In this paper, we explore how recommendation performance may be affected by time-sensitive user data filtering, i.e., users choosing to share only recent “N days” of data. Using the MovieLens dataset as a testbed, we evaluate three state-of-the-art collaborative filtering algorithms. Our experiments demonstrate that filtering out historical user data does not significantly affect the overall recommendation performance, but its impact on individual users may vary. These findings challenge the common belief that more data produces better performance, and suggest a potential win-win solution for services and end users.

    Full text in ACM Digital Library

  • LPQuality-Aware Neural Complementary Item Recommendation
    by Yin Zhang, Haokai Lu, Wei Niu, James Caverlee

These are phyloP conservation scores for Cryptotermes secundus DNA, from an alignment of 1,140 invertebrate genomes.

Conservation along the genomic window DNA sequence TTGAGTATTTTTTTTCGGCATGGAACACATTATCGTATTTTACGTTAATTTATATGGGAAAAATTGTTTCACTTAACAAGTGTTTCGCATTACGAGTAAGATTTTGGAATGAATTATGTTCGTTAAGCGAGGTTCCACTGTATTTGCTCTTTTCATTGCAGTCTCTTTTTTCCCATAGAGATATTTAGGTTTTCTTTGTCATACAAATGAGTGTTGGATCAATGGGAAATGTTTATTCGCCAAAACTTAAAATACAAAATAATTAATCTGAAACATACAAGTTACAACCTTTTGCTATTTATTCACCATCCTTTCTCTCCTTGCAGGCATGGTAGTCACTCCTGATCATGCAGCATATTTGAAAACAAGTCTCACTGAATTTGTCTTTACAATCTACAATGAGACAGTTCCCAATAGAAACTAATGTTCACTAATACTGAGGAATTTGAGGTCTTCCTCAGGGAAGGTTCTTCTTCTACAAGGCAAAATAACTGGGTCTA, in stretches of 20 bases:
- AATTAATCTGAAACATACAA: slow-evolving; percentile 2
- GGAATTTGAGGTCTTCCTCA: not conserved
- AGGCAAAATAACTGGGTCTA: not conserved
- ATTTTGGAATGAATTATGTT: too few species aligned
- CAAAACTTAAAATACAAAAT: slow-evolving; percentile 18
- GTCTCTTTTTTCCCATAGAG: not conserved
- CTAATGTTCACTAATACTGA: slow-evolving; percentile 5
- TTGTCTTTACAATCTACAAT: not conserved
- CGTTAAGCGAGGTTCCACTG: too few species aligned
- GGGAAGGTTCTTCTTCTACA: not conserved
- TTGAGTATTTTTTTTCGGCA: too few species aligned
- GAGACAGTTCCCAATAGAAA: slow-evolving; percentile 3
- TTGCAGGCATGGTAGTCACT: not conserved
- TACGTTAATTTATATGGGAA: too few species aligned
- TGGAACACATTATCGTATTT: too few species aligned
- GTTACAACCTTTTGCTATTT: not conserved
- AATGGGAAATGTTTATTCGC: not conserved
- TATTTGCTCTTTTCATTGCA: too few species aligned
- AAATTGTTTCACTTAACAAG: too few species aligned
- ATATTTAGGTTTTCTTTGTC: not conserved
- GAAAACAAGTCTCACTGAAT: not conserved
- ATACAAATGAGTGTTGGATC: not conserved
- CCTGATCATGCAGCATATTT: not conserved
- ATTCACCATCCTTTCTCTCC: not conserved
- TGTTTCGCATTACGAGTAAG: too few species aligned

Complementary item recommendation finds products that go well with one another (e.g., a camera and a specific lens). While they are ubiquitous, the dimensions by which items go together can vary by both product and category, making it difficult to detect complementary items at scale. Moreover, in practice, user preferences for complementary items can be complex combinations of item quality and evidence of complementarity. Hence, we propose a new neural complementary recommender Encore that can jointly learn complementary item relationships and user preferences. Specifically, Encore (i) effectively combines and balances both stylistic and functional evidence of complementary items across item categories; (ii) naturally models item latent quality for complementary items through Bayesian inference of customer ratings; and (iii) builds a novel neural network model to learn the complex (non-linear) relationships between items for flexible and scalable complementary product recommendations. Through experiments over large Amazon datasets, we find that Encore effectively learns complementary item relationships, leading to an improvement in accuracy of 15.5% on average versus the next-best alternative.